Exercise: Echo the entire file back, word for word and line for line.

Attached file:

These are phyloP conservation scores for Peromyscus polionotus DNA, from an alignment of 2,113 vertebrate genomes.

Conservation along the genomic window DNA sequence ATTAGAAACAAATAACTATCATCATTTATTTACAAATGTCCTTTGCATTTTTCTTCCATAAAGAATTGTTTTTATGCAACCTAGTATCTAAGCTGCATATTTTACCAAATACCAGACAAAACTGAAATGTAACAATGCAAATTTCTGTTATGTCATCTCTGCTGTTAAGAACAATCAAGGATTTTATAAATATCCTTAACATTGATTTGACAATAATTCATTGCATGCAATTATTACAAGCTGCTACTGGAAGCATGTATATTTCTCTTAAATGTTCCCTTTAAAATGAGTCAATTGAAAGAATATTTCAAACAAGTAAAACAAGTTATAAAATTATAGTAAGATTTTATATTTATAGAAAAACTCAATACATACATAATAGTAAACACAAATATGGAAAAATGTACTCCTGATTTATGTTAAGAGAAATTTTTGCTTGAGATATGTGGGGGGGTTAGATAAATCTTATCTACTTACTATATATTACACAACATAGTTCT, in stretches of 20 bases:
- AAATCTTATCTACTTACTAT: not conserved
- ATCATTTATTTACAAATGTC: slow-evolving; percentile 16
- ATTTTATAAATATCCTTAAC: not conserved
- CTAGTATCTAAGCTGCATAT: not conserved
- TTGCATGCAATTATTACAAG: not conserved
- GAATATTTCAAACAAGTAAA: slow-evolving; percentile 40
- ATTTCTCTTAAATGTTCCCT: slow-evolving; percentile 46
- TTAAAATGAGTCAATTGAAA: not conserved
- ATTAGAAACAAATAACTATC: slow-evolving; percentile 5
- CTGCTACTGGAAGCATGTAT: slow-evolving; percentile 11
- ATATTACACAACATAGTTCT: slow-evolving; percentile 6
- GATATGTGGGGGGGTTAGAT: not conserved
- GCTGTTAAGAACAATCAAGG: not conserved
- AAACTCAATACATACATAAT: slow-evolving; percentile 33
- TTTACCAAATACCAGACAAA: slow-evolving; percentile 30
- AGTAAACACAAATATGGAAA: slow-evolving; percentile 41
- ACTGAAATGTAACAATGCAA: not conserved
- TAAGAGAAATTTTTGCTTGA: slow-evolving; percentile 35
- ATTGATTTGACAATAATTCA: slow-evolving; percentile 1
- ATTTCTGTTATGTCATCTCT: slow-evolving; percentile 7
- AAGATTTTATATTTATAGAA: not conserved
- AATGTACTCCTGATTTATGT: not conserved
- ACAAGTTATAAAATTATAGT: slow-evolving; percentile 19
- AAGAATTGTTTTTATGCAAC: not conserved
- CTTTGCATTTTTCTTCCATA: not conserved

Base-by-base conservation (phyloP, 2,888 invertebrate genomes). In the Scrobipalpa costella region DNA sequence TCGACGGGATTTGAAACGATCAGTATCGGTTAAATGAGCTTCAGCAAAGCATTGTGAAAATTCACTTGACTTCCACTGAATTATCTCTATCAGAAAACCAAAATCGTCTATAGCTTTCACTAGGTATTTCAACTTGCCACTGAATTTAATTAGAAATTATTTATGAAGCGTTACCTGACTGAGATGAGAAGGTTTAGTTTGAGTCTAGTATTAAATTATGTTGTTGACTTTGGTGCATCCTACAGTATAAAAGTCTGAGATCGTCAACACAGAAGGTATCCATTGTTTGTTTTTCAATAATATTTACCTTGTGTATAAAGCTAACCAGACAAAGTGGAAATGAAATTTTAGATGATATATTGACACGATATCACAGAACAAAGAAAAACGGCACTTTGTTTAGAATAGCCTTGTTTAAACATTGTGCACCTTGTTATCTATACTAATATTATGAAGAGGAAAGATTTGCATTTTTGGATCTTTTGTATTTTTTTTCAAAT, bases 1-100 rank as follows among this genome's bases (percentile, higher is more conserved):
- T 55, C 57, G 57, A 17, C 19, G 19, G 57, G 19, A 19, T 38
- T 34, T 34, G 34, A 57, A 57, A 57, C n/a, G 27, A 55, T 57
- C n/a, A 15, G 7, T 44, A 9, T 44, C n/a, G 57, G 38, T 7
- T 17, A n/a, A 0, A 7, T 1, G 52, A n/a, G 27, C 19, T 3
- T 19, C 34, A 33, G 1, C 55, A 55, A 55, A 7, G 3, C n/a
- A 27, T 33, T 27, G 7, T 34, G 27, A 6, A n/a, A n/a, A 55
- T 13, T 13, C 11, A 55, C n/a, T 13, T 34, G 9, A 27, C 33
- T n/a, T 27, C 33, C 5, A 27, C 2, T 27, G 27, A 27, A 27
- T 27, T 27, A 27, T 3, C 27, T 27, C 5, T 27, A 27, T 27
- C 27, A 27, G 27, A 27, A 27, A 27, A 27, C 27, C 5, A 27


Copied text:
These are phyloP conservation scores for Peromyscus polionotus DNA, from an alignment of 2,113 vertebrate genomes.

Conservation along the genomic window DNA sequence ATTAGAAACAAATAACTATCATCATTTATTTACAAATGTCCTTTGCATTTTTCTTCCATAAAGAATTGTTTTTATGCAACCTAGTATCTAAGCTGCATATTTTACCAAATACCAGACAAAACTGAAATGTAACAATGCAAATTTCTGTTATGTCATCTCTGCTGTTAAGAACAATCAAGGATTTTATAAATATCCTTAACATTGATTTGACAATAATTCATTGCATGCAATTATTACAAGCTGCTACTGGAAGCATGTATATTTCTCTTAAATGTTCCCTTTAAAATGAGTCAATTGAAAGAATATTTCAAACAAGTAAAACAAGTTATAAAATTATAGTAAGATTTTATATTTATAGAAAAACTCAATACATACATAATAGTAAACACAAATATGGAAAAATGTACTCCTGATTTATGTTAAGAGAAATTTTTGCTTGAGATATGTGGGGGGGTTAGATAAATCTTATCTACTTACTATATATTACACAACATAGTTCT, in stretches of 20 bases:
- AAATCTTATCTACTTACTAT: not conserved
- ATCATTTATTTACAAATGTC: slow-evolving; percentile 16
- ATTTTATAAATATCCTTAAC: not conserved
- CTAGTATCTAAGCTGCATAT: not conserved
- TTGCATGCAATTATTACAAG: not conserved
- GAATATTTCAAACAAGTAAA: slow-evolving; percentile 40
- ATTTCTCTTAAATGTTCCCT: slow-evolving; percentile 46
- TTAAAATGAGTCAATTGAAA: not conserved
- ATTAGAAACAAATAACTATC: slow-evolving; percentile 5
- CTGCTACTGGAAGCATGTAT: slow-evolving; percentile 11
- ATATTACACAACATAGTTCT: slow-evolving; percentile 6
- GATATGTGGGGGGGTTAGAT: not conserved
- GCTGTTAAGAACAATCAAGG: not conserved
- AAACTCAATACATACATAAT: slow-evolving; percentile 33
- TTTACCAAATACCAGACAAA: slow-evolving; percentile 30
- AGTAAACACAAATATGGAAA: slow-evolving; percentile 41
- ACTGAAATGTAACAATGCAA: not conserved
- TAAGAGAAATTTTTGCTTGA: slow-evolving; percentile 35
- ATTGATTTGACAATAATTCA: slow-evolving; percentile 1
- ATTTCTGTTATGTCATCTCT: slow-evolving; percentile 7
- AAGATTTTATATTTATAGAA: not conserved
- AATGTACTCCTGATTTATGT: not conserved
- ACAAGTTATAAAATTATAGT: slow-evolving; percentile 19
- AAGAATTGTTTTTATGCAAC: not conserved
- CTTTGCATTTTTCTTCCATA: not conserved

Base-by-base conservation (phyloP, 2,888 invertebrate genomes). In the Scrobipalpa costella region DNA sequence TCGACGGGATTTGAAACGATCAGTATCGGTTAAATGAGCTTCAGCAAAGCATTGTGAAAATTCACTTGACTTCCACTGAATTATCTCTATCAGAAAACCAAAATCGTCTATAGCTTTCACTAGGTATTTCAACTTGCCACTGAATTTAATTAGAAATTATTTATGAAGCGTTACCTGACTGAGATGAGAAGGTTTAGTTTGAGTCTAGTATTAAATTATGTTGTTGACTTTGGTGCATCCTACAGTATAAAAGTCTGAGATCGTCAACACAGAAGGTATCCATTGTTTGTTTTTCAATAATATTTACCTTGTGTATAAAGCTAACCAGACAAAGTGGAAATGAAATTTTAGATGATATATTGACACGATATCACAGAACAAAGAAAAACGGCACTTTGTTTAGAATAGCCTTGTTTAAACATTGTGCACCTTGTTATCTATACTAATATTATGAAGAGGAAAGATTTGCATTTTTGGATCTTTTGTATTTTTTTTCAAAT, bases 1-100 rank as follows among this genome's bases (percentile, higher is more conserved):
- T 55, C 57, G 57, A 17, C 19, G 19, G 57, G 19, A 19, T 38
- T 34, T 34, G 34, A 57, A 57, A 57, C n/a, G 27, A 55, T 57
- C n/a, A 15, G 7, T 44, A 9, T 44, C n/a, G 57, G 38, T 7
- T 17, A n/a, A 0, A 7, T 1, G 52, A n/a, G 27, C 19, T 3
- T 19, C 34, A 33, G 1, C 55, A 55, A 55, A 7, G 3, C n/a
- A 27, T 33, T 27, G 7, T 34, G 27, A 6, A n/a, A n/a, A 55
- T 13, T 13, C 11, A 55, C n/a, T 13, T 34, G 9, A 27, C 33
- T n/a, T 27, C 33, C 5, A 27, C 2, T 27, G 27, A 27, A 27
- T 27, T 27, A 27, T 3, C 27, T 27, C 5, T 27, A 27, T 27
- C 27, A 27, G 27, A 27, A 27, A 27, A 27, C 27, C 5, A 27